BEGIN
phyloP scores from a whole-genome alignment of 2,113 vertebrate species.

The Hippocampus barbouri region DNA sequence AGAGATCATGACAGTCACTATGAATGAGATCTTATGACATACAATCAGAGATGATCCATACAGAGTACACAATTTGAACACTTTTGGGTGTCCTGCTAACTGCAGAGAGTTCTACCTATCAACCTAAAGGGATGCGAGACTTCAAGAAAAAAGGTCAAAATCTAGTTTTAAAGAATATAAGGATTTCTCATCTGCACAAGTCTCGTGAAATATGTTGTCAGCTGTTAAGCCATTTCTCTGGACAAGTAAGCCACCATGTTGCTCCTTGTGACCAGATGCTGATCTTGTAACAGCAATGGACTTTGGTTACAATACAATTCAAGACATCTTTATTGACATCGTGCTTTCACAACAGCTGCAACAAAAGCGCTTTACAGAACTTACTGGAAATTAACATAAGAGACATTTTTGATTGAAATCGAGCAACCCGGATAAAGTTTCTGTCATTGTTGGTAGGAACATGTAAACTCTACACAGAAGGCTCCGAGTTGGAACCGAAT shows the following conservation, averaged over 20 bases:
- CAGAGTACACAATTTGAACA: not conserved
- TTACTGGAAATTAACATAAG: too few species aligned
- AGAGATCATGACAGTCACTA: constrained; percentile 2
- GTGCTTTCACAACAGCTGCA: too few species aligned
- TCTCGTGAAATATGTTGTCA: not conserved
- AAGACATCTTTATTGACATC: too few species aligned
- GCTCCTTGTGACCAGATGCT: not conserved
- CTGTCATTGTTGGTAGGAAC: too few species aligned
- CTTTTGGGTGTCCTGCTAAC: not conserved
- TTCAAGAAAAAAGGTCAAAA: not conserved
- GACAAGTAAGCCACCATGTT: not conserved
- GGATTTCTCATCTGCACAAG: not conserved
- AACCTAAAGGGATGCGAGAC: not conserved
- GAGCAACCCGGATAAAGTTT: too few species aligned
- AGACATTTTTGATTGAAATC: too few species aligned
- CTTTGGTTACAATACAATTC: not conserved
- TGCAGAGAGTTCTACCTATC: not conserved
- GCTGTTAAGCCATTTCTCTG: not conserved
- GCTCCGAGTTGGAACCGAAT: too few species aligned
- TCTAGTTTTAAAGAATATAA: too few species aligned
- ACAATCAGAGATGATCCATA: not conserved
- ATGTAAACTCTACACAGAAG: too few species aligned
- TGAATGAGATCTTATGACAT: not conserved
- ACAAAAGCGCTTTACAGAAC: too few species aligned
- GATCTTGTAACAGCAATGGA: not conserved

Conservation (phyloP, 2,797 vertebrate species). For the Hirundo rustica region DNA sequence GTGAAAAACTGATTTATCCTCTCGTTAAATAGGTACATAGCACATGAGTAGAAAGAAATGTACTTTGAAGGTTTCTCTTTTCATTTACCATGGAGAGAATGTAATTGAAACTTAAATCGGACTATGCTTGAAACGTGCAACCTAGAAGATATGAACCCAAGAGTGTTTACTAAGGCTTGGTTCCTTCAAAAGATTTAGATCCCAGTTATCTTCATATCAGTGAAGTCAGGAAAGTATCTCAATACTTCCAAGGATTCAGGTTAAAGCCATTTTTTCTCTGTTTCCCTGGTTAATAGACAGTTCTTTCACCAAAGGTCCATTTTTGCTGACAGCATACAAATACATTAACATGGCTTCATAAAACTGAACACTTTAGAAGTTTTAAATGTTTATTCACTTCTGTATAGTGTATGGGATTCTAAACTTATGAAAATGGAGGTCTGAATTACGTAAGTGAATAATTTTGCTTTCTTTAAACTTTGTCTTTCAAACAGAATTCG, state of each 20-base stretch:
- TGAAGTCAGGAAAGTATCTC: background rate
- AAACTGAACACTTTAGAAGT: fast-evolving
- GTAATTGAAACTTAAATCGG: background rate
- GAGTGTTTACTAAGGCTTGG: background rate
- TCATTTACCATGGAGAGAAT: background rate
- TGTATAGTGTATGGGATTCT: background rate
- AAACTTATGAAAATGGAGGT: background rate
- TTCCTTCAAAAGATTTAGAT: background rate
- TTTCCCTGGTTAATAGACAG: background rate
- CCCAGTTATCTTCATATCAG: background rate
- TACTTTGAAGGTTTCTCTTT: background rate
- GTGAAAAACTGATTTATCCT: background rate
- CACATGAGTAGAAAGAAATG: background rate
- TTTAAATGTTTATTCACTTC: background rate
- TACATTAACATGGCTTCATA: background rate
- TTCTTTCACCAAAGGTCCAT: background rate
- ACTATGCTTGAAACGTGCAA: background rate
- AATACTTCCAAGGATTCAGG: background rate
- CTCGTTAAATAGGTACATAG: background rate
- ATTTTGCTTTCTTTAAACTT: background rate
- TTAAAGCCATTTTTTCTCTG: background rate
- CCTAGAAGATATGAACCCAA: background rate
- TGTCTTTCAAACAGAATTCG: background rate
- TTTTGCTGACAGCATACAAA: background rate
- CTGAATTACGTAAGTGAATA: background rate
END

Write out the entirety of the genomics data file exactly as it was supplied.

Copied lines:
phyloP scores from a whole-genome alignment of 2,113 vertebrate species.

The Hippocampus barbouri region DNA sequence AGAGATCATGACAGTCACTATGAATGAGATCTTATGACATACAATCAGAGATGATCCATACAGAGTACACAATTTGAACACTTTTGGGTGTCCTGCTAACTGCAGAGAGTTCTACCTATCAACCTAAAGGGATGCGAGACTTCAAGAAAAAAGGTCAAAATCTAGTTTTAAAGAATATAAGGATTTCTCATCTGCACAAGTCTCGTGAAATATGTTGTCAGCTGTTAAGCCATTTCTCTGGACAAGTAAGCCACCATGTTGCTCCTTGTGACCAGATGCTGATCTTGTAACAGCAATGGACTTTGGTTACAATACAATTCAAGACATCTTTATTGACATCGTGCTTTCACAACAGCTGCAACAAAAGCGCTTTACAGAACTTACTGGAAATTAACATAAGAGACATTTTTGATTGAAATCGAGCAACCCGGATAAAGTTTCTGTCATTGTTGGTAGGAACATGTAAACTCTACACAGAAGGCTCCGAGTTGGAACCGAAT shows the following conservation, averaged over 20 bases:
- CAGAGTACACAATTTGAACA: not conserved
- TTACTGGAAATTAACATAAG: too few species aligned
- AGAGATCATGACAGTCACTA: constrained; percentile 2
- GTGCTTTCACAACAGCTGCA: too few species aligned
- TCTCGTGAAATATGTTGTCA: not conserved
- AAGACATCTTTATTGACATC: too few species aligned
- GCTCCTTGTGACCAGATGCT: not conserved
- CTGTCATTGTTGGTAGGAAC: too few species aligned
- CTTTTGGGTGTCCTGCTAAC: not conserved
- TTCAAGAAAAAAGGTCAAAA: not conserved
- GACAAGTAAGCCACCATGTT: not conserved
- GGATTTCTCATCTGCACAAG: not conserved
- AACCTAAAGGGATGCGAGAC: not conserved
- GAGCAACCCGGATAAAGTTT: too few species aligned
- AGACATTTTTGATTGAAATC: too few species aligned
- CTTTGGTTACAATACAATTC: not conserved
- TGCAGAGAGTTCTACCTATC: not conserved
- GCTGTTAAGCCATTTCTCTG: not conserved
- GCTCCGAGTTGGAACCGAAT: too few species aligned
- TCTAGTTTTAAAGAATATAA: too few species aligned
- ACAATCAGAGATGATCCATA: not conserved
- ATGTAAACTCTACACAGAAG: too few species aligned
- TGAATGAGATCTTATGACAT: not conserved
- ACAAAAGCGCTTTACAGAAC: too few species aligned
- GATCTTGTAACAGCAATGGA: not conserved

Conservation (phyloP, 2,797 vertebrate species). For the Hirundo rustica region DNA sequence GTGAAAAACTGATTTATCCTCTCGTTAAATAGGTACATAGCACATGAGTAGAAAGAAATGTACTTTGAAGGTTTCTCTTTTCATTTACCATGGAGAGAATGTAATTGAAACTTAAATCGGACTATGCTTGAAACGTGCAACCTAGAAGATATGAACCCAAGAGTGTTTACTAAGGCTTGGTTCCTTCAAAAGATTTAGATCCCAGTTATCTTCATATCAGTGAAGTCAGGAAAGTATCTCAATACTTCCAAGGATTCAGGTTAAAGCCATTTTTTCTCTGTTTCCCTGGTTAATAGACAGTTCTTTCACCAAAGGTCCATTTTTGCTGACAGCATACAAATACATTAACATGGCTTCATAAAACTGAACACTTTAGAAGTTTTAAATGTTTATTCACTTCTGTATAGTGTATGGGATTCTAAACTTATGAAAATGGAGGTCTGAATTACGTAAGTGAATAATTTTGCTTTCTTTAAACTTTGTCTTTCAAACAGAATTCG, state of each 20-base stretch:
- TGAAGTCAGGAAAGTATCTC: background rate
- AAACTGAACACTTTAGAAGT: fast-evolving
- GTAATTGAAACTTAAATCGG: background rate
- GAGTGTTTACTAAGGCTTGG: background rate
- TCATTTACCATGGAGAGAAT: background rate
- TGTATAGTGTATGGGATTCT: background rate
- AAACTTATGAAAATGGAGGT: background rate
- TTCCTTCAAAAGATTTAGAT: background rate
- TTTCCCTGGTTAATAGACAG: background rate
- CCCAGTTATCTTCATATCAG: background rate
- TACTTTGAAGGTTTCTCTTT: background rate
- GTGAAAAACTGATTTATCCT: background rate
- CACATGAGTAGAAAGAAATG: background rate
- TTTAAATGTTTATTCACTTC: background rate
- TACATTAACATGGCTTCATA: background rate
- TTCTTTCACCAAAGGTCCAT: background rate
- ACTATGCTTGAAACGTGCAA: background rate
- AATACTTCCAAGGATTCAGG: background rate
- CTCGTTAAATAGGTACATAG: background rate
- ATTTTGCTTTCTTTAAACTT: background rate
- TTAAAGCCATTTTTTCTCTG: background rate
- CCTAGAAGATATGAACCCAA: background rate
- TGTCTTTCAAACAGAATTCG: background rate
- TTTTGCTGACAGCATACAAA: background rate
- CTGAATTACGTAAGTGAATA: background rate